"I think most workers would have been motivated to seek a decertification for a union they'd never heard about," said David Schwarz, an attorney who represents Gerawan. "Once (UFW) came in and said, 'We have the power and are going to impose union dues or fees,' I think it's logical that workers wanted to have a voice in that before their pay is docked."
One issue, in the Gerawan case and other disputes, is whether unions certified years ago can still prompt the mediation process. The Agricultural Labor Relations Board, which adjudicates these conflicts, has rejected multiple claims from employers that a long period of union inactivity invalidates that union's bargaining position.
"There's quite a few employers out there who have encountered this situation where the UFW won an election and then disappeared," said Howard Sagaser, an attorney who unsuccessfully argued that the union had abandoned workers at Tri-Fanucchi Farms in Bakersfield, Calif.
Similar arguments fueled the push for an election to decertify the UFW at Gerawan. Supporters describe a genuine grass-roots movement by workers who say the UFW had abandoned them; the UFW points to recent complaints from the state Agricultural Labor Relations Board itself alleging that Gerawan sought to suppress union organizing and illegally propelled the decertification effort.
"The company will say we won the election and disappeared for 20 years," Grossman said. "No, we tried and it didn't work."
Workers, however, have voted on the future of the union at Gerawan. A decertification petition, filed in the narrow window in late October when a mediator was hammering out the final contract, was allowed to proceed. The results of the Nov. 5 election may never be publicly known. Ballots are cast but uncounted, entombed pending some resolution of the contract and representation issues.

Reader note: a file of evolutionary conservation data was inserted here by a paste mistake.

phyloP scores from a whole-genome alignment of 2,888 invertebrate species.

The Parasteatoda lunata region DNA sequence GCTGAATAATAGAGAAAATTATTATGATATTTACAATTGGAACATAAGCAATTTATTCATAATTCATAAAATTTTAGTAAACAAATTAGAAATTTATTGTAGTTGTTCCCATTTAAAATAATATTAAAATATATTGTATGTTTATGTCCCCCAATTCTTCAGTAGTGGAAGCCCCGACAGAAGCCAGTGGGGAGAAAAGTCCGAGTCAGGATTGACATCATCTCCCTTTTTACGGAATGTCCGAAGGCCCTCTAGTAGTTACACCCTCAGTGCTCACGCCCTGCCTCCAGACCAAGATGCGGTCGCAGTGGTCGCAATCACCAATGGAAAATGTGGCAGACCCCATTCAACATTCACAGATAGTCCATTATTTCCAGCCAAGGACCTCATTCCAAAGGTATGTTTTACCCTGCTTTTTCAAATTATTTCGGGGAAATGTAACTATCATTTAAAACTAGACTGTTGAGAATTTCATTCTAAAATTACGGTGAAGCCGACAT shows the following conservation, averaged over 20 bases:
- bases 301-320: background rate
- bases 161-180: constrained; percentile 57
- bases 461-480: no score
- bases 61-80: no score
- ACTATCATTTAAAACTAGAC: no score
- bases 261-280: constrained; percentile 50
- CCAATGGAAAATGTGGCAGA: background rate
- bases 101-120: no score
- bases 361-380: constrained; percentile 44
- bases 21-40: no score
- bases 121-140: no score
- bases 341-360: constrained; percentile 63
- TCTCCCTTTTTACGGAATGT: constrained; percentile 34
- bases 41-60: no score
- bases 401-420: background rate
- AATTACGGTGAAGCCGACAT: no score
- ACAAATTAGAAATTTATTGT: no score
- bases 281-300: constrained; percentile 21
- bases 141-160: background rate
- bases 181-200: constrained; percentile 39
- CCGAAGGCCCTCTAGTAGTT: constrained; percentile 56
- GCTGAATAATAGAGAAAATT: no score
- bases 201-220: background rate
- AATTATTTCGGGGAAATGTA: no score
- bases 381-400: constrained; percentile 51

The state board since has ruled that Gerawan must accept the contract. Assuming it is implemented - Gerawan plans to appeal - the contract will likely govern some workers who voted against the UFW as well as those who support the union.
"The Gerawans should stop spending their money in this anti-worker campaign," a Gerawan worker named Rafael Marquez said through a translator, "and just respect the contract."
Regardless of how the election shakes out, the fight over the UFW's relationship with Gerawan workers reverberated this year all the way to California's capital of Sacramento.
State Senate President Pro Tem Darrell Steinberg, D-Sacramento, was drawn into the conflict after authoring a bill that would have expanded mediation, allowing it not just for an initial contract, as current law stipulates, but for subsequent contracts. Suddenly, an image of Steinberg was appearing in Gerawan-sponsored advertisements in which a narrator warned that UFW's leadership "has forgotten their roots" by pushing contracts workers didn't want. A voiceover urged viewers to call Steinberg and voice their opposition.
Steinberg ultimately pulled the bill after it had passed both houses, concerned about Brown's reaction to a measure altering one of his signature achievements, and will pick it up again in the coming session.
"There are some inefficiencies in the representation process that tend to hinder farmworkers' ability to organize when they want to," Steinberg spokesman Mark Hedlund said.
Employers cite a flawed process that is stacked against them. While the mandatory mediation option applies to instances in which the ALRB confirms an "unfair labor practice," it's not always clear who or what is driving a stalemate. There's no expiration date on when the transgression occurred; in Gerawan's case, the UFW cited cases involving its 1992 certification elections.
"It's a standard that isn't exact," retired University of California-Berkeley farm labor expert Howard Rosenberg said of trying to establish good-faith bargaining. "It's hard to tell that without mining into the minds and motivations of people at the table. It's a tougher standard to assess adherence to than whether there is a toilet or a water container out in the field when there is supposed to be."
This article originally appeared on the Sacramento Bee website on Dec. 3, 2013.